Look before leaping into the LED bandwagon

‘LED lighting is an absolute magic’, says LEDtronics, Inc., founder Pervaiz Lodhie (in a video posted in June). ‘But every LED colour is specifically meant for a specific application’, he adds. And this, for Lodhie (citing his 40-year experience on LED lighting), is at the bottom of the problems cropping up with the installation of LED lights in public places: Most organizations approach current lighting conversion to LEDs only with cost-savings in mind, not thinking of the costs the wrong LED lights exact on people’s health and comfort.

Lodhie’s says he is in agreement with the American Medical Association’s report and recommendations (also in June) on the use of LED lights in environmental lighting and outdoor installations: Using the lowest emission of blue light to reduce glare and employing 3000 Kelvin (K) colour temperature or less. This is because there are indications the blue light (present in lights with colour temperatures 4000K and above) in most installed LED lighting disrupts people’s sleeping patterns (circadian rhythm), causing them to lose sleep, lose productivity and, eventually, end up unhealthy.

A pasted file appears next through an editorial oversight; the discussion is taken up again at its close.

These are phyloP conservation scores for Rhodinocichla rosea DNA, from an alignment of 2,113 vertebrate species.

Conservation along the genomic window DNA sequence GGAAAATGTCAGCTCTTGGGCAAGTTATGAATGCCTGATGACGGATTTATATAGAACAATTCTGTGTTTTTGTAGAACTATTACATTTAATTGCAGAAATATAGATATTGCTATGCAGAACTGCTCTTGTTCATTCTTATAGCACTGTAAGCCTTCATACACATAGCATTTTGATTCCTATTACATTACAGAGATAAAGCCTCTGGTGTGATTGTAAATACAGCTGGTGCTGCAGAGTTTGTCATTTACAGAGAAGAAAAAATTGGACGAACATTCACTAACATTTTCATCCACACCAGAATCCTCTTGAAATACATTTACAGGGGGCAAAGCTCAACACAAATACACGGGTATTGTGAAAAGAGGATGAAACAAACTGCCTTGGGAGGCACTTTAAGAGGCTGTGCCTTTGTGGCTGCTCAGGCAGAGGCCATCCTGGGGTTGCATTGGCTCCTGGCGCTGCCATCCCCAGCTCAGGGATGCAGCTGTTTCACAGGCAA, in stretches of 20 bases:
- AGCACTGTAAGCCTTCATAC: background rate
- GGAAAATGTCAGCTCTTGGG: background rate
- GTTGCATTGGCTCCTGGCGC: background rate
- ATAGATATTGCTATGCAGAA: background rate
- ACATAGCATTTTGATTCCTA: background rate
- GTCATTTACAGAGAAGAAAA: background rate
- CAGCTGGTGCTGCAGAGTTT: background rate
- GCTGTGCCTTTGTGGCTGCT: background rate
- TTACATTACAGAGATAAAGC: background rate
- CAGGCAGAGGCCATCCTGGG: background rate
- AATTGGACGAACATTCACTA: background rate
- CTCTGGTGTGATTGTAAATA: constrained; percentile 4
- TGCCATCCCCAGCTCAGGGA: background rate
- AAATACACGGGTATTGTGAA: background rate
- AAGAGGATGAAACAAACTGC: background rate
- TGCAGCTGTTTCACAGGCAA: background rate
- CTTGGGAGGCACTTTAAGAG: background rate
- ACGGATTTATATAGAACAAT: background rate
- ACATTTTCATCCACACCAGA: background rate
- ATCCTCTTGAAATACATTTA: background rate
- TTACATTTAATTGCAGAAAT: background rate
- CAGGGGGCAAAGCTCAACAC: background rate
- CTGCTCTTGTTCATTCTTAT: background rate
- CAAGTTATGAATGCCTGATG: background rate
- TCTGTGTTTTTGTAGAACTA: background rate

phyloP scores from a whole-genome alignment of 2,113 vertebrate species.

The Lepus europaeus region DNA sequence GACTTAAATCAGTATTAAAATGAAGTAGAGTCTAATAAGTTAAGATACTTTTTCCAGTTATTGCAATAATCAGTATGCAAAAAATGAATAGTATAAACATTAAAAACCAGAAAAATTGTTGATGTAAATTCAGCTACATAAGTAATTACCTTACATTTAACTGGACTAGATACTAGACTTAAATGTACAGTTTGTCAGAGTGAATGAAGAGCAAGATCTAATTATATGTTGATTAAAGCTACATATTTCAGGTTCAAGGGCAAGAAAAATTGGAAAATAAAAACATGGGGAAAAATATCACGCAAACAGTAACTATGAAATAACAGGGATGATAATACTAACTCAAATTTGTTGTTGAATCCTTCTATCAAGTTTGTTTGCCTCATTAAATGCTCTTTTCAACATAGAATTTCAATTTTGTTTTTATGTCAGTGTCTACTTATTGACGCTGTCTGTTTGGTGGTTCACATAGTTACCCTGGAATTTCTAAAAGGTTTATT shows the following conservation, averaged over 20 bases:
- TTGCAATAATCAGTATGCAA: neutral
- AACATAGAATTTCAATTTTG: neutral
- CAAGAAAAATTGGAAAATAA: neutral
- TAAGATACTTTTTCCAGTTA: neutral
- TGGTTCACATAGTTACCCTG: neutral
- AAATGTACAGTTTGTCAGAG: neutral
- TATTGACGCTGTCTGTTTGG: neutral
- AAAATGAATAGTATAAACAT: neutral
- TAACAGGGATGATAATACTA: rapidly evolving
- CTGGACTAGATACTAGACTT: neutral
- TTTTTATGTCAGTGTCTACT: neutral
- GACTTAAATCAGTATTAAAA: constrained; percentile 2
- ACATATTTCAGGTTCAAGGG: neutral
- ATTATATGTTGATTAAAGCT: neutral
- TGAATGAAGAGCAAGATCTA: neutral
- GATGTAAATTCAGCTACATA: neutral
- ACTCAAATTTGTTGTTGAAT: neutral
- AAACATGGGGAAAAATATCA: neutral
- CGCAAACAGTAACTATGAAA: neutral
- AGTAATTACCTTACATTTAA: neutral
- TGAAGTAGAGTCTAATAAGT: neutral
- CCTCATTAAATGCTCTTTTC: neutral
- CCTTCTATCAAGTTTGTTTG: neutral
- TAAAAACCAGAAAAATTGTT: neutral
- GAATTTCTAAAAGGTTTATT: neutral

The trend to replace traditional street lighting (usually yellow-orange sodium) with LED lights has increased in the last few months. While the potential cost savings are real, this has also led to many complaints about how the bright and harsh the new LED lighting replacements are affecting their sleep. One place that became famous for complaining about their new LED lights is the city of Davis, California. The complaints became so heated that Davis administrators halted the LED lighting conversion and instead opted for a place to showcase various LED street lights (with different colour temperatures and light coverage) so city residents could vote for their favourites online. This move quieted down the complaints.


Lodhie says LED lighting has become so lucrative that “every Tom, Dick and Harry, without background knowledge, has jumped into it” – referring to both manufacturers and end consumers. And it’s this rush to join the LED bonanza, without being armed with the proper knowledge that’s costing people money and their health. The impact of LEDs on people’s health was ignored from the very start. In fairness, very little was known about the adverse impacts of blue lighting on sleep when LED lighting entered the market. But, even before LEDs, people were already complaining about the cold, harsh glare coming from fluorescent lights – a trait shared by early LEDs. Could early LED technology have produced healthier, warmer colour temperatures back then, if developers considered their health impacts? Maybe, maybe not. But some loss of sleep or money wasted could have been avoided if health concerns were heeded from the onset. LED lighting maybe magic but, like any form of magic, LEDs should be applied with caution.

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